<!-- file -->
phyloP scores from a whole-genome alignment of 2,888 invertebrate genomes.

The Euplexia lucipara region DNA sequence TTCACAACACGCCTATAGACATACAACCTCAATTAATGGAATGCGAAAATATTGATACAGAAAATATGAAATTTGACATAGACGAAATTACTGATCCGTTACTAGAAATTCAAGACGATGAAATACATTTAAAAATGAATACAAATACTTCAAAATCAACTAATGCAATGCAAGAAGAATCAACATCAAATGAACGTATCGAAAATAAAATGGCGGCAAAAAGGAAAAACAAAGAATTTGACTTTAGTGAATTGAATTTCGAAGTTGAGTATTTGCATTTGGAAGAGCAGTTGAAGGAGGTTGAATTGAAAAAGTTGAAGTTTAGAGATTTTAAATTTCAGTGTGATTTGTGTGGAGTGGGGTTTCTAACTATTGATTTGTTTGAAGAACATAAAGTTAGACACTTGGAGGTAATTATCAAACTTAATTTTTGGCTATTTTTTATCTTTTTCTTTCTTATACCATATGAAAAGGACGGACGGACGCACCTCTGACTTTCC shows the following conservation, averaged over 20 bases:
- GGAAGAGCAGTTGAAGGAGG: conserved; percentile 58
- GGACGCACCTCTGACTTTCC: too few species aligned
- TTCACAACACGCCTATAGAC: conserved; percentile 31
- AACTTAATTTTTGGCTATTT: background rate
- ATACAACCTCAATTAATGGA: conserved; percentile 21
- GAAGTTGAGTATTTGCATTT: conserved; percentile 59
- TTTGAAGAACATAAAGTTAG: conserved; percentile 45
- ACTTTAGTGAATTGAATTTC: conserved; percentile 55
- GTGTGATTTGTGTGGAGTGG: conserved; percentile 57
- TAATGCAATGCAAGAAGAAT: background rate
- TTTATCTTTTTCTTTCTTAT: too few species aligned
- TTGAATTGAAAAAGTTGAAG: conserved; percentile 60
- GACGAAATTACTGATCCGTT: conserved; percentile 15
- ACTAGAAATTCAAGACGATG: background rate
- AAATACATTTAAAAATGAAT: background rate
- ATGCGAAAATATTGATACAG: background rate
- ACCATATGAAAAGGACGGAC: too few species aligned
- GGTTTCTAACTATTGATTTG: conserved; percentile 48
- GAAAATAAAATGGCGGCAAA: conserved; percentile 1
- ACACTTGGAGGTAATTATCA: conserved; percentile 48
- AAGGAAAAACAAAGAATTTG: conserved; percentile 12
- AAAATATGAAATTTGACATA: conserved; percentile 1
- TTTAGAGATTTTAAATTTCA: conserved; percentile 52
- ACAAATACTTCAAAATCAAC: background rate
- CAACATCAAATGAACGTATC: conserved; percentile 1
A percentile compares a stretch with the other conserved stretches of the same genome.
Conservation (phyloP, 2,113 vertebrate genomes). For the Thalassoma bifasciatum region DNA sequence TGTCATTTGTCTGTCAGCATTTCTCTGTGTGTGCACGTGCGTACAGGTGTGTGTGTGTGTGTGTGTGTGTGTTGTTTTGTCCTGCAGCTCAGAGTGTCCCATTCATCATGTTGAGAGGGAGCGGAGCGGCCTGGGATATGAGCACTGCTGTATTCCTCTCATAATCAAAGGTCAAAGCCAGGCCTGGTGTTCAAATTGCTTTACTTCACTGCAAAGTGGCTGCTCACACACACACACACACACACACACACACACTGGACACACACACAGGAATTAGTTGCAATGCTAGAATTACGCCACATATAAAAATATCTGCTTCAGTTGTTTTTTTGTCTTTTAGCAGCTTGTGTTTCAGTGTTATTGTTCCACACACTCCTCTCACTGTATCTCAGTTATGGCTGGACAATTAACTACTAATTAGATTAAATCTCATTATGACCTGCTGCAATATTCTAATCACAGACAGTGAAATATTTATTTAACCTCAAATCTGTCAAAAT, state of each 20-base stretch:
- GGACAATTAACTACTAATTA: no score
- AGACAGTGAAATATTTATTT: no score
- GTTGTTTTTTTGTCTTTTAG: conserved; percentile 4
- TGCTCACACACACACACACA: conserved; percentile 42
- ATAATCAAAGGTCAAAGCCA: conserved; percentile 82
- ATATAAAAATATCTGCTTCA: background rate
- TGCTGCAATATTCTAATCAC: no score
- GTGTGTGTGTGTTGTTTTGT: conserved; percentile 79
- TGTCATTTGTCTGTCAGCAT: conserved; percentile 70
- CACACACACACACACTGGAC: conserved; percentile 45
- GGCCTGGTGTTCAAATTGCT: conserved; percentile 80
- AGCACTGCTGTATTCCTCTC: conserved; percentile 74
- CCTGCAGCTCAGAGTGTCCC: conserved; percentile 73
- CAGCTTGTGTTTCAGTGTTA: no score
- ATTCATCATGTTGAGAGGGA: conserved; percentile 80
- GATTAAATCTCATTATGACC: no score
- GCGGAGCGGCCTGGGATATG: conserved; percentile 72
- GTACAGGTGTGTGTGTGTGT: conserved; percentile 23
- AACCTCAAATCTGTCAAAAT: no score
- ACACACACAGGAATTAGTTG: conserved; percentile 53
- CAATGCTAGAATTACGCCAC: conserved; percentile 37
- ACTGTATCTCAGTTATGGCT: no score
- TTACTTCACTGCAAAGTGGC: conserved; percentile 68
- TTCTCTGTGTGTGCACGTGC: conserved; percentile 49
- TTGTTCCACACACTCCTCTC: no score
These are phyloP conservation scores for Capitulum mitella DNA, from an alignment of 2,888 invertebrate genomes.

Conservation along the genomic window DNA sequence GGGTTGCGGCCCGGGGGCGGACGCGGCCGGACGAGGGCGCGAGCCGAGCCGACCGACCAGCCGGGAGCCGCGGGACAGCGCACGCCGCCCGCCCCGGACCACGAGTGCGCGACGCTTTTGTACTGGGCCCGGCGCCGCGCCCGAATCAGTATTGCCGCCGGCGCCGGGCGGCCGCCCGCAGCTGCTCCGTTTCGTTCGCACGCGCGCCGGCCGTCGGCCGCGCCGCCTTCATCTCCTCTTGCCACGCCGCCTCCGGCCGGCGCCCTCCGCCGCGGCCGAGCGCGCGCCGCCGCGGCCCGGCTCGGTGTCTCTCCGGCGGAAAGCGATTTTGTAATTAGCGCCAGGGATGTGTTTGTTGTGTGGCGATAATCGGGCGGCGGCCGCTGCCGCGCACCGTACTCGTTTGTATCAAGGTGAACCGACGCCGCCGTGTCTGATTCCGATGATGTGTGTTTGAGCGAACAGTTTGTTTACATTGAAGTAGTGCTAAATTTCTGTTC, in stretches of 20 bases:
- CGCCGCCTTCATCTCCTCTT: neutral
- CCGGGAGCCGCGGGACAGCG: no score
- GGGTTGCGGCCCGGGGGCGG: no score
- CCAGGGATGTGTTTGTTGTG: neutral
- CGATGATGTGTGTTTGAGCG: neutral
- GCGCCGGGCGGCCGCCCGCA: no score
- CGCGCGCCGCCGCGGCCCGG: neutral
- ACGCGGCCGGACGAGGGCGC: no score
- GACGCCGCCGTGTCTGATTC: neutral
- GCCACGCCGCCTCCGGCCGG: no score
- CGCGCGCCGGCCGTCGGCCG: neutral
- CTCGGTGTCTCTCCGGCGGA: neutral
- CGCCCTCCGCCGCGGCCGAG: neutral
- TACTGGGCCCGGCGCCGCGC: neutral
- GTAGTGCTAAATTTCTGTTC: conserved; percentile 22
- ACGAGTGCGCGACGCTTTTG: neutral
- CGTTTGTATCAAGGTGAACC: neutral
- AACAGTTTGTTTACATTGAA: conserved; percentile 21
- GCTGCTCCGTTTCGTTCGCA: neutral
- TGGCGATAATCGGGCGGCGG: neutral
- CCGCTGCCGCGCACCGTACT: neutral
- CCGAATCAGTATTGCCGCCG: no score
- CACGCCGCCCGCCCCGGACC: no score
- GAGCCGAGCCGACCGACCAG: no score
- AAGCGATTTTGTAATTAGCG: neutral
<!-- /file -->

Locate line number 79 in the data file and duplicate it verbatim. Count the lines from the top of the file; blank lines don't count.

- CACGCCGCCCGCCCCGGACC: no score